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City Hall ‘Reform’ Too Little Too Late, Says Coalition to Preserve LA

In Archive by Preserve LA

Tuesday’s hearing before the Los Angeles City Council’s Planning and Land Use Management (PLUM) Committee is a first effort by city leaders to reform the broken and rigged process in which for-profit developers make the key decisions about L.A.’s future — at the cost of much worse traffic, destruction of affordable housing and neighborhood character, and L.A.’s unique livability.

The ideas proposed to PLUM on Tuesday fall far short of the reforms sought by the Coalition to Preserve LA in its citizen measure heading for the March 2017 ballot, the Neighborhood Integrity Initiative.

The City Hall proposals contain no evidence of serious research by the city, including no meaningful comparisons to well-run cities, and no data acknowledging City Hall’s disastrous track record, such as its approval of the demolition or conversion of more than 20,000 rent-stabilized units since 2001, and vast human displacement, to make way for “luxury” housing.

The $11 million proposed on Tuesday to begin rebuilding L.A.’s tiny Department of Planning so that it can undertake “six year” updates of the Community Plans is far too small. $11 million is a fraction of the value of a single City Council favor, granted to a single developer, to get around zoning rules so that the single developer can erect a much bigger, and far more lucrative, building than the zoning allows.

Such “spot zoning” exemptions, granted during backroom deals with City Council members, mean instant wealth for a developer, a greased system that serves a cadre of particularly greedy developers.

With City Council approval, these developers have filled L.A. with empty luxury rental housing units, a glut that has formed even as L.A.’s middle class can’t find a rental under $2,500 and homelessness is spiking. City officials concede the luxury rental glut vacancy rate is higher than 12%, and that the unwanted and unaffordable units have been approved and built at a frenzied 150% of demand.

As has shown, each City Council exemption is granted after these developers make a campaign donation to, or make a major gift to the pet projects of, key City Council members. One developer estimated the profit for him alone, thanks to a flick of the City Council pen to let him ignore the zoning rules, at $30 million.

The vast majority of developers honor L.A.’s zoning rules and manage to make profits without backroom City Council exemptions and abusive mega-developments.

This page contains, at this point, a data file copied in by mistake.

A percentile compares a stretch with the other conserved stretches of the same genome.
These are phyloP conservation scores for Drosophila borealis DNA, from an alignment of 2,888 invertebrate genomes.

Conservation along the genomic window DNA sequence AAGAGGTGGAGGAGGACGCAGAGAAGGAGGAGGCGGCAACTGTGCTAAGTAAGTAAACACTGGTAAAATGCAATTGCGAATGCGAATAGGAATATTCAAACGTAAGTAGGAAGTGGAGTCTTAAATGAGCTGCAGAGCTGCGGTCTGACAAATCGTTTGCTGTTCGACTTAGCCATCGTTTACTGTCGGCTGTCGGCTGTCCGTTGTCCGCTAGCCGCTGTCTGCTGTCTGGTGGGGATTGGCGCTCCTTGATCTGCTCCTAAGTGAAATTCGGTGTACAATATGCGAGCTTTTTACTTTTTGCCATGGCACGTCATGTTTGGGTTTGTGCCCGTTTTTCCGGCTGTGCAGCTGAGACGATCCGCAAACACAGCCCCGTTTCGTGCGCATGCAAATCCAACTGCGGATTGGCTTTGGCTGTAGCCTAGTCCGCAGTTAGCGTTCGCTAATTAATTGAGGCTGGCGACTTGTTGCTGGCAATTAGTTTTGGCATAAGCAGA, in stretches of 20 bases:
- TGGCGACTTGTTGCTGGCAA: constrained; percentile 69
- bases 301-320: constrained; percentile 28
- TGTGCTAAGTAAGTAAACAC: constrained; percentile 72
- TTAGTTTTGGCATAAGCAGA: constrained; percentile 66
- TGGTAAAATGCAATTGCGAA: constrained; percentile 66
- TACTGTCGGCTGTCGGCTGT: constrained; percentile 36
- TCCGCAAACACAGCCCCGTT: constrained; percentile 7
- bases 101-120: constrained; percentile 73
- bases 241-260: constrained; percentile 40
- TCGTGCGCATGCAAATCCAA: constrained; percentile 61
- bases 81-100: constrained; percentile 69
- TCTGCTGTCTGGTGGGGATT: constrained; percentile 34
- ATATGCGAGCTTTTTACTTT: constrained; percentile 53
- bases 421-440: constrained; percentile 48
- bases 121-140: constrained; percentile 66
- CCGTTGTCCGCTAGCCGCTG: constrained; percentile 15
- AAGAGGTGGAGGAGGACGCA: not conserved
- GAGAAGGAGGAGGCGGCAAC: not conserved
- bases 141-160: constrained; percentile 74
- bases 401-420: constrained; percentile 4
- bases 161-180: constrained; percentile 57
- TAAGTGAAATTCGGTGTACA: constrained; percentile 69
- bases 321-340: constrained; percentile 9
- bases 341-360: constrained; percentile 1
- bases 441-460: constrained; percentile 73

On August 17, the Coalition to Preserve LA submitted a letter to Mayor Eric Garcetti detailing the minimum reforms that the Coalition would require, to not proceed with our March 7, 2017 reforms of this rigged system. The mayor, who pledged in April to reform the system, did not meet the Coalition’s August 24 deadline.

On August 24, the Coalition turned in 104,000 signatures, which will soon qualify for the March ballot. The minimum reforms sought in the letter to the mayor were:

  • Developers and their special interest lobbyists must no longer be permitted to choose the consultants who literally write Environmental Impact Reports for their own developments.
  • There must be a clear and transparent process, including fast-tracked deadlines, for crafting the new L.A. General Plan that empowers the people to chart the future of our own city, slashing the undue influence of developers and lobbyists.
  • Spot zoning exceptions to the General Plan, to allow wildly inappropriate mega-developments in cherished neighborhoods, must become the rare exception.
  • Ex parte communications between developers and city elected officials or members of the City Planning Commission — known as backroom meetings — must be eliminated.

According to Coalition to Preserve LA Campaign Director Jill Stewart, “Next week, the Neighborhood Integrity Initiative will become an official 2017 ballot measure. When we win in March, we look forward to working with the mayor and City Council to implement our long-overdue reforms.”

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